The photo below was taken in 1913 with Aunt Etta wearing the print dress at age 52 and her husband Bill on the left in the picture. The other ladies I believe to be nieces, I am working on getting better able to specifically identify them. From the expression on her face, one can only wonder what she was thinking at the time.

In time, Aunt Etta became involved in organizations, one of those was the Women’s Relief Corps (WRC) which was the official Auxiliary to the Grand Army of the Republic (GAR). The group of pictures shown below are from a very small luncheon brochure from 1926 that has been passed down that belonged to Aunt Etta, the last page of the brochure shows the symbol for the WRC.

The GAR, sons of Union Veterans of the Civil War, was founded in Decatur, Ill. in 1866 by Benjamin F. Stephenson and disbanded in the late 1970’s. The membership was limited to honorably discharged veterans of the Union Army, Navy, Marine Corps or the Revenue Cutter Service who had served from 1861-1865. The GAR held Annual Encampments with the final one being held in 1949, in Indianapolis, Ind.

The 49th National Annual Encampment of the Grand Army of the Republic was held September 27th thru October 2nd, 1915, in Washington, DC. There is a postcard pictured below that Aunt Etta had sent to my grandmother (Gra Gra) on Friday, September 24, 1915. She noted, “I leave Boston Sunday morning, (September 26th) at 9 o’clock for Washington, DC with the Grand Army”. At this time, Aunt Etta would have been 54 years old.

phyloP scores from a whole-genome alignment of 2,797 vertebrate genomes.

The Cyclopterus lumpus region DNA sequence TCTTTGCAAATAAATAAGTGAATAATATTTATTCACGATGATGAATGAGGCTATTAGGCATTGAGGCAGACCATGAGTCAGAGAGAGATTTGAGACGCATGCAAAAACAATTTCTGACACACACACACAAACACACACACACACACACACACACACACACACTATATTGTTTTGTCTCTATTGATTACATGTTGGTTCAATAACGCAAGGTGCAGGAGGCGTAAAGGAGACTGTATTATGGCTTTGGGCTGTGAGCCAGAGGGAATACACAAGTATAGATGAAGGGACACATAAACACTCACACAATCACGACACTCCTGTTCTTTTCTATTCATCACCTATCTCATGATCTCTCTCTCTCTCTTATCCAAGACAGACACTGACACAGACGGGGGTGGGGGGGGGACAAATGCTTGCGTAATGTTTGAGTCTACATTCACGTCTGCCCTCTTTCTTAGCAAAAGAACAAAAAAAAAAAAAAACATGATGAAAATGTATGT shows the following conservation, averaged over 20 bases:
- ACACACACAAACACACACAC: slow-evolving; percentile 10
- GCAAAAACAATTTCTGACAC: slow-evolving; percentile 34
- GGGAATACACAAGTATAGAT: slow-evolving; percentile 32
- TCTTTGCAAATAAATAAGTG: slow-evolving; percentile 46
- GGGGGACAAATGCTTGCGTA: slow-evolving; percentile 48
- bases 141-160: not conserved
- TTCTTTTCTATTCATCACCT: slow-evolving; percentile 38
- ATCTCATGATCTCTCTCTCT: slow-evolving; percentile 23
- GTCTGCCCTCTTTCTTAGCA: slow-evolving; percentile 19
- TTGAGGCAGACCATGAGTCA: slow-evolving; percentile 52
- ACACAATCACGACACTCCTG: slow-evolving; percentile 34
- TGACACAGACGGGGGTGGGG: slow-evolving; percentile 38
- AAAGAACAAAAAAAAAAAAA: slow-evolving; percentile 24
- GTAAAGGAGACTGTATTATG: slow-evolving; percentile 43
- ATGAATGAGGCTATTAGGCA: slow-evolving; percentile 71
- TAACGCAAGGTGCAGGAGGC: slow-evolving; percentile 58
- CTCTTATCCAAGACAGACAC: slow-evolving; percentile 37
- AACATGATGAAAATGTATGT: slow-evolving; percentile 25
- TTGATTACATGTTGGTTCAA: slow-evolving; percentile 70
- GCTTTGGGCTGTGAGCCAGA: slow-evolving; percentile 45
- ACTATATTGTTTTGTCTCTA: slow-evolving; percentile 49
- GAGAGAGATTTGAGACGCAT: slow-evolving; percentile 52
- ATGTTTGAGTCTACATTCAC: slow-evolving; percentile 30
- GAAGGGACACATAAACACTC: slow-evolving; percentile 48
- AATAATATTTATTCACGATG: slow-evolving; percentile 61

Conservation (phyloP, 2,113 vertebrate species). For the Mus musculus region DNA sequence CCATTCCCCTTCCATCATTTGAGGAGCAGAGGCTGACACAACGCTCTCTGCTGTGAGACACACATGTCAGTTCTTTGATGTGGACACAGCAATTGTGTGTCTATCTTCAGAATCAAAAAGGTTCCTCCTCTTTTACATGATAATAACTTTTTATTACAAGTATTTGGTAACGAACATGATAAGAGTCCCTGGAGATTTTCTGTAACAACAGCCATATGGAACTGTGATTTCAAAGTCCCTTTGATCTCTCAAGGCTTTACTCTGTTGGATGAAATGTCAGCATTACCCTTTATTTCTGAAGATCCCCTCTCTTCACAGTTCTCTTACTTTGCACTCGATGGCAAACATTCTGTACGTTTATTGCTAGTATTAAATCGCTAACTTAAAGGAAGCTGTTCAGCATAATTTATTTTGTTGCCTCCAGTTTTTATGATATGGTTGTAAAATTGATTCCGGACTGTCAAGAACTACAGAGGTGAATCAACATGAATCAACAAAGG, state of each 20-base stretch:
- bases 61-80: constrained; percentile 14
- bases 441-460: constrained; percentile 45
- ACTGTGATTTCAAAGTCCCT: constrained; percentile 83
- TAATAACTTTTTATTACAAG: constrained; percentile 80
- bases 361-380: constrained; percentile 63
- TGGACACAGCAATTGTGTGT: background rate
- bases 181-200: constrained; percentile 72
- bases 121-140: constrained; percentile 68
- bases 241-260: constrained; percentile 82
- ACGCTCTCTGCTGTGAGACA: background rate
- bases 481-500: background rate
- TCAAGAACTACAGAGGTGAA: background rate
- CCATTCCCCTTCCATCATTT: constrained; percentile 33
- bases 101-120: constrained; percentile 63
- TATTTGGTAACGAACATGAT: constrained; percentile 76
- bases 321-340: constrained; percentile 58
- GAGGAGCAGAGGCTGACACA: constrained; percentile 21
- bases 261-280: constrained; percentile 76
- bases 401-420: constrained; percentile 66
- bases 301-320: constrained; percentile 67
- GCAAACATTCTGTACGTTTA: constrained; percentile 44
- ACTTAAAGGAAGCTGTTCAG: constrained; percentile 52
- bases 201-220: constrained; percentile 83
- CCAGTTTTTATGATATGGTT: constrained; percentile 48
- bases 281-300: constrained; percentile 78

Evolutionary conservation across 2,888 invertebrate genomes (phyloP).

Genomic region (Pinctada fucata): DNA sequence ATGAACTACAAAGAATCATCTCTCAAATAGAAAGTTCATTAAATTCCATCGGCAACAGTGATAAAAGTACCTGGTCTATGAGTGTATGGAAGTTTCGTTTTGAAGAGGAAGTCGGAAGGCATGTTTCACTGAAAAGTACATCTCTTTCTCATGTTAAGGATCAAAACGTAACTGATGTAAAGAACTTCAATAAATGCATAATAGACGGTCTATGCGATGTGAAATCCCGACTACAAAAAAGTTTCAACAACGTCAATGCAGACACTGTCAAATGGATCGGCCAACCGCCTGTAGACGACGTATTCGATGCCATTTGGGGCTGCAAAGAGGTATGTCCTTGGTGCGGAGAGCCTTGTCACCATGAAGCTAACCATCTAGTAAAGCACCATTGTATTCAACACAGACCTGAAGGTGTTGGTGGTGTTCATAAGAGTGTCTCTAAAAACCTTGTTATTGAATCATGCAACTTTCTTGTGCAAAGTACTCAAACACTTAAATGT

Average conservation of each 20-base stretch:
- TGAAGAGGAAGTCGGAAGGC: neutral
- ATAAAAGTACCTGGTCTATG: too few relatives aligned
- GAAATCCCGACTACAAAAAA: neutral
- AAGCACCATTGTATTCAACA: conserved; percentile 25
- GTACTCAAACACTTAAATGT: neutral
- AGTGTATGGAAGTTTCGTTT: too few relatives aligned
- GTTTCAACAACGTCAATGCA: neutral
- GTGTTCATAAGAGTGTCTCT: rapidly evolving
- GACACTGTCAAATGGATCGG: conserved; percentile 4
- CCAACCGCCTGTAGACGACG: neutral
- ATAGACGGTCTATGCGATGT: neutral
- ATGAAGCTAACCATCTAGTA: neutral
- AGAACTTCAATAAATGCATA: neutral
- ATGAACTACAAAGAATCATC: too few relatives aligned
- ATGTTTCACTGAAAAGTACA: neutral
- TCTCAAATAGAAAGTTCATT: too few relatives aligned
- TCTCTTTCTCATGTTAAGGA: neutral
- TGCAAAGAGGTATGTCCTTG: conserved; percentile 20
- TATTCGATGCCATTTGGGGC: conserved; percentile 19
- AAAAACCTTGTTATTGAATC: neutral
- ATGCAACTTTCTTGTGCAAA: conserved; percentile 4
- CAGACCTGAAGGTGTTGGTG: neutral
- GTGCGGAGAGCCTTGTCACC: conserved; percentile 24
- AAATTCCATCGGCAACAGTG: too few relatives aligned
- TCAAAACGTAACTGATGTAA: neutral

The Annual Encampment, in 1915, recognized the 50th Anniversary of the Grand Review when in 1865 the Union Civil War Armies marched down Pennsylvania Avenue in Washington, DC. This event in 1915 was to be a reproduction of the original Grand Review and included a parade which passed by President Wilson and cabinet members. Many aging Veterans participated in this march for the last time. Some of this information was found from a historical newspaper article that appeared in the Herald Democrat dated July 6, 1915 that had been published in advance of the event.

My featured postcard at the top of the blog is of the Tea Room at the Sweet Heart Inn, Shelburne Falls, Mass. This 1920’s postcard was from The Albertype Co., of Brooklyn, NY.

According to “The History and Tradition of Shelburne, Mass.” the Sweet Heart Inn was built in 1914. Later, more seating and foods were added and it became the Sweet Heart Tea House. Alice Brown made heart-shaped molded candy from maple sugar called “Maple Sweethearts”.

Living in New England, the fall season becomes a brilliance of color with the changing foliage. Even in the present day, we enjoy a beautiful fall ride along the Mohawk Trail, also known as Route 2, in the northwest section of Massachusetts. And so it was the opportunity for such an adventure, perhaps, that in 1922 on October 14th and 15th, Aunt Etta took a fall automobile ride which would include the Mohawk Trail. According to Aunt Etta’s budget list, one of their stops was for dinner at the Sweet Heart Inn. One of the other images shows the list of towns they visited: “going through” and “Returning through Mohawk Trail”. Their journey began in Worcester and went as far as North Adams, having gone through the Berkshires. Aunt Etta, age 61 at the time of the trip and is standing in front of the auto wearing the dark-colored hat and lighter colored dress in the front row along with her traveling companions.